Out on 29 August 2024

My Good Bright Wolf

Sarah Moss

29 August 2024
320 pages


From Sarah Moss, the Sunday Times bestselling author, My Good Bright Wolf is a memoir about thinking and reading, eating and denying your body food, about privilege and scarcity, about the relationships that form us and the long tentacles of childhood.

In the household of Sarah Moss's childhood she learnt that the female body and mind were battlegrounds. 1970s austerity and second-wave feminism came together: she must keep herself slim but never be vain, she must be intelligent but never angry, she must be able to cook and sew and make do and mend, but know those skills were frivolous. Clever girls should be ambitious but women must restrain themselves. Women had to stay small.

Years later, her self-control had become dangerous, and Sarah found herself in A&E. The return of her teenage anorexia had become a medical emergency, forcing her to reckon with all that she had denied her hard-working body and furiously turning mind.

My Good Bright Wolf navigates contested memories of girlhood, the chorus of relentless and controlling voices that dogged Sarah’s every thought, and the writing and books in which she could run free. Beautiful, audacious, moving and very funny, this memoir is a remarkable exercise in the way a brain turns on itself, and then finds a way out.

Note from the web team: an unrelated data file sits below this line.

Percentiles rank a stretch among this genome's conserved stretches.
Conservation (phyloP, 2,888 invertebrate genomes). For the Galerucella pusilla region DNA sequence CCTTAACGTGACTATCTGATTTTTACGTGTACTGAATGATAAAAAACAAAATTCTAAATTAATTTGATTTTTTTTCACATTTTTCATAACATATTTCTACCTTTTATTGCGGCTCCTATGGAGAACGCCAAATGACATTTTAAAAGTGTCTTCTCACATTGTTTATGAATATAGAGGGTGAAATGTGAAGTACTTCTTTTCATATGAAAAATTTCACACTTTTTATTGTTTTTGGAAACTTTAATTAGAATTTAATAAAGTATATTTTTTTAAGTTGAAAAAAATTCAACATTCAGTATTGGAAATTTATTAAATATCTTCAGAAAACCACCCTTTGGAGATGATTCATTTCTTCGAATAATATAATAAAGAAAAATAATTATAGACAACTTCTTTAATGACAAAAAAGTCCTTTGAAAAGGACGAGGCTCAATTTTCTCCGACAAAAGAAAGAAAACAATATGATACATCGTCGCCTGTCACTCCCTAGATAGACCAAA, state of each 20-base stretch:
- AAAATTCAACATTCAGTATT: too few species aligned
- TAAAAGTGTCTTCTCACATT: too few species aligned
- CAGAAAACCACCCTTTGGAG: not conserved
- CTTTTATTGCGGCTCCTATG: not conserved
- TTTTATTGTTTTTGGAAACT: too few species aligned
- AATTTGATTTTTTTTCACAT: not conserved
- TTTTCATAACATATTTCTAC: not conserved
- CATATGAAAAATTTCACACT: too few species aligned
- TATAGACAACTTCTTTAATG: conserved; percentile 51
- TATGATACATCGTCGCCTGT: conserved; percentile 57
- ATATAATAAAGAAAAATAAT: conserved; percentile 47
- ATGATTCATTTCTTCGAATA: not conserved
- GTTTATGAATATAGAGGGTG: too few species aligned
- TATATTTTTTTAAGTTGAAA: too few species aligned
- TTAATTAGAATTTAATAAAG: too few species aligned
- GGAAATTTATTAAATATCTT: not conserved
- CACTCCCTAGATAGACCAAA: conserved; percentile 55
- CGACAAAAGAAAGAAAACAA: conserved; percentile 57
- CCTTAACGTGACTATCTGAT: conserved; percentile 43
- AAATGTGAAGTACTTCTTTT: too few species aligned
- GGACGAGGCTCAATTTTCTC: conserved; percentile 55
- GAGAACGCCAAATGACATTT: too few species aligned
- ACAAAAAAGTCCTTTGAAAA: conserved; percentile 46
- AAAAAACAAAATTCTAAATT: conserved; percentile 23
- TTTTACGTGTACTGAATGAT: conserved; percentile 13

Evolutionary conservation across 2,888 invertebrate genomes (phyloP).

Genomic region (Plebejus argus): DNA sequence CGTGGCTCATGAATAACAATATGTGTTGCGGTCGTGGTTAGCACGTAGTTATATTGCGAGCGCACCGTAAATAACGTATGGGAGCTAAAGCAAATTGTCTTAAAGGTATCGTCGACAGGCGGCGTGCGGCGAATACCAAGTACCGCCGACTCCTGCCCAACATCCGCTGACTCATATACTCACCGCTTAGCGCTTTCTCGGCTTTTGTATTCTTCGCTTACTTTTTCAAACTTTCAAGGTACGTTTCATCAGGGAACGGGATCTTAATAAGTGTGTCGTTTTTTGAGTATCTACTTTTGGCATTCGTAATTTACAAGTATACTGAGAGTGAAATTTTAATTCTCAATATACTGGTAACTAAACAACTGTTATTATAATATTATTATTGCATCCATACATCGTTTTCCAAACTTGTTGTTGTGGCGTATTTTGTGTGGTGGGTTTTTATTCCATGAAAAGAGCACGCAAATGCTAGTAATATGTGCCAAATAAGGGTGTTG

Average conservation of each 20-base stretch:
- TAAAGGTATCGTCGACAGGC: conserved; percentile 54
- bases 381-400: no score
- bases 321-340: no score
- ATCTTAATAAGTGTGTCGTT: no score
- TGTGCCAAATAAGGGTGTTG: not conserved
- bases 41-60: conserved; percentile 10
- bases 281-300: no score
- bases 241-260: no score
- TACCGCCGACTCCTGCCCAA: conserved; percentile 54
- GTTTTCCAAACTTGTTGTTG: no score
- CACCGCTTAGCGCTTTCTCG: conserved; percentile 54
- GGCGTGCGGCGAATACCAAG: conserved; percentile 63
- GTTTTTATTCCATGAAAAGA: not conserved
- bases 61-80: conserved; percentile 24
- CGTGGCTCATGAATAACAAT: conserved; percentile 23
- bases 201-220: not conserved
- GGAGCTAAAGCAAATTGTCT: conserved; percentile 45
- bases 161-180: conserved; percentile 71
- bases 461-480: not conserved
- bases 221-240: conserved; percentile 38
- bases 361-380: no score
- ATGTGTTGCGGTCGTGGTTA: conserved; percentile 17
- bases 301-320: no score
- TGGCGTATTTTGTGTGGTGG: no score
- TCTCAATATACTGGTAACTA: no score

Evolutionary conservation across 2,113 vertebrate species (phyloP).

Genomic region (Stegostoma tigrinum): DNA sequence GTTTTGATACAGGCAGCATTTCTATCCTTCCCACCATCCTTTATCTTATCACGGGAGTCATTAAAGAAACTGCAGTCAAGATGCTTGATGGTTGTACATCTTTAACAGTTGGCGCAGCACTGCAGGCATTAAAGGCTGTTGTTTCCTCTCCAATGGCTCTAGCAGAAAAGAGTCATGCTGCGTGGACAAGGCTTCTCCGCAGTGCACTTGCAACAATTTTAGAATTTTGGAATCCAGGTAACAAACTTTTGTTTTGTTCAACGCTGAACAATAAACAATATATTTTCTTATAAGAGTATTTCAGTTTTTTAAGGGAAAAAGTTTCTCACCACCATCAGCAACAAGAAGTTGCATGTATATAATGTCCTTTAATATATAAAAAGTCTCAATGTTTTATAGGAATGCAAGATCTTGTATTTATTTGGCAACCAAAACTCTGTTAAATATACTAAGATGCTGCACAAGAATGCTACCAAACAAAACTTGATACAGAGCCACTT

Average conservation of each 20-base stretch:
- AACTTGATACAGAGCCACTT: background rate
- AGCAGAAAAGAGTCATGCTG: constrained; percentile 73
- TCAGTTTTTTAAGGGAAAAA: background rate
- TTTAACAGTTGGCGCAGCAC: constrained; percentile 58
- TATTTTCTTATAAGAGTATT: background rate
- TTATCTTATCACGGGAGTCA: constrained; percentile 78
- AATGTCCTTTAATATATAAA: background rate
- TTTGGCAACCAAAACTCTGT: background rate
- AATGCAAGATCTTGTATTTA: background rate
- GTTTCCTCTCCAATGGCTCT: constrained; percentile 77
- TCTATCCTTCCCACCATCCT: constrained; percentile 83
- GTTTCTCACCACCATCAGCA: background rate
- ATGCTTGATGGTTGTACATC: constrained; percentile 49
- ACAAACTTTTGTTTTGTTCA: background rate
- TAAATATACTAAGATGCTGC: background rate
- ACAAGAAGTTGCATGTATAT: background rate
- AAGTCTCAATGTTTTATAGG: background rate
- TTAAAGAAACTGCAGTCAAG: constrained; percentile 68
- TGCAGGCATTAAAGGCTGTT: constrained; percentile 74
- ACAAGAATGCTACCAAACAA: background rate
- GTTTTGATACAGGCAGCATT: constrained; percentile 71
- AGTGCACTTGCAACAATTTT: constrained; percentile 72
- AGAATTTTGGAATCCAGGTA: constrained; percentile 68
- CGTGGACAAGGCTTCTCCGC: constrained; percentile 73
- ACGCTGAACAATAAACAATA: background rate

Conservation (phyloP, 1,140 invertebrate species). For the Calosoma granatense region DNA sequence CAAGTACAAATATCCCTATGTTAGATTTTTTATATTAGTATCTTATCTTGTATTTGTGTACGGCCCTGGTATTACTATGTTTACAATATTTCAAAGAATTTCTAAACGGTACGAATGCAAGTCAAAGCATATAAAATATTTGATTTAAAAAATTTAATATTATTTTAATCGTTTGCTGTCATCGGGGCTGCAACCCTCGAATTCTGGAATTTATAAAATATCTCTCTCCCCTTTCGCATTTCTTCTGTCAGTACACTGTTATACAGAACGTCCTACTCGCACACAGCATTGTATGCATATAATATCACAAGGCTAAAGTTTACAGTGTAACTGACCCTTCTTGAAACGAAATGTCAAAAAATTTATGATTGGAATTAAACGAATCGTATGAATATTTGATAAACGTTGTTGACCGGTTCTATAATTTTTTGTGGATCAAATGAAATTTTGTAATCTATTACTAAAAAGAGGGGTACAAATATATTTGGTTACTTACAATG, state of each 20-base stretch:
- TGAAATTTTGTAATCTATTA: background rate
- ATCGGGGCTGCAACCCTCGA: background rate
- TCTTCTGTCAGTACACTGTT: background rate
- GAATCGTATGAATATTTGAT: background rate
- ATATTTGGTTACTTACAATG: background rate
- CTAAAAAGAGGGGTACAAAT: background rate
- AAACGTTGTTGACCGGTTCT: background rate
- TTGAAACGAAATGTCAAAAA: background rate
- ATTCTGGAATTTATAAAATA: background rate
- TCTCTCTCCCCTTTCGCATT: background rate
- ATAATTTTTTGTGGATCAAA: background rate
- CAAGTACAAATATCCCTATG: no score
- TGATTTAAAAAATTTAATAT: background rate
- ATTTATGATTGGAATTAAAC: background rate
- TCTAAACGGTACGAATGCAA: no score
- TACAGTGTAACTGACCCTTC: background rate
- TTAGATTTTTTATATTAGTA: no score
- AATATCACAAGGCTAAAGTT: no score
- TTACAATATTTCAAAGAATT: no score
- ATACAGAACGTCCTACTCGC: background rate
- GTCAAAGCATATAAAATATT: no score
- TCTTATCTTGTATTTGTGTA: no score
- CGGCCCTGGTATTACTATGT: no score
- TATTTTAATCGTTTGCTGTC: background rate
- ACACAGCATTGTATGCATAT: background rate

I've never read anything quite like My Good Bright Wolf. Part memoir, part confessional, part dark and feverish fairytale, Moss explores her subject matter with characteristic attentiveness and unflinching honesty. This book invites the reader to step into the narrator's oftentimes uncomfortable shoes and, in doing so, confront what it means to be a woman, an artist, a human being, trying to find a way to be.
A counterspell to the dark enchantment of anorexia, and an utterly original testimonial of great candour and eloquence, hope and redemption. An unflinching take on feminist and literary history, the indignities of illness, and the vulnerabilities of childhood. Sarah Moss does it again.
Devastating, funny and full of brilliant insights. This is a brave book, but more than that it is generous. It has made me think about how incredibly porous we all are: to our families, to society, to culture, to each other. That's why this book is important: it asks us to take responsibility for our impact on each other.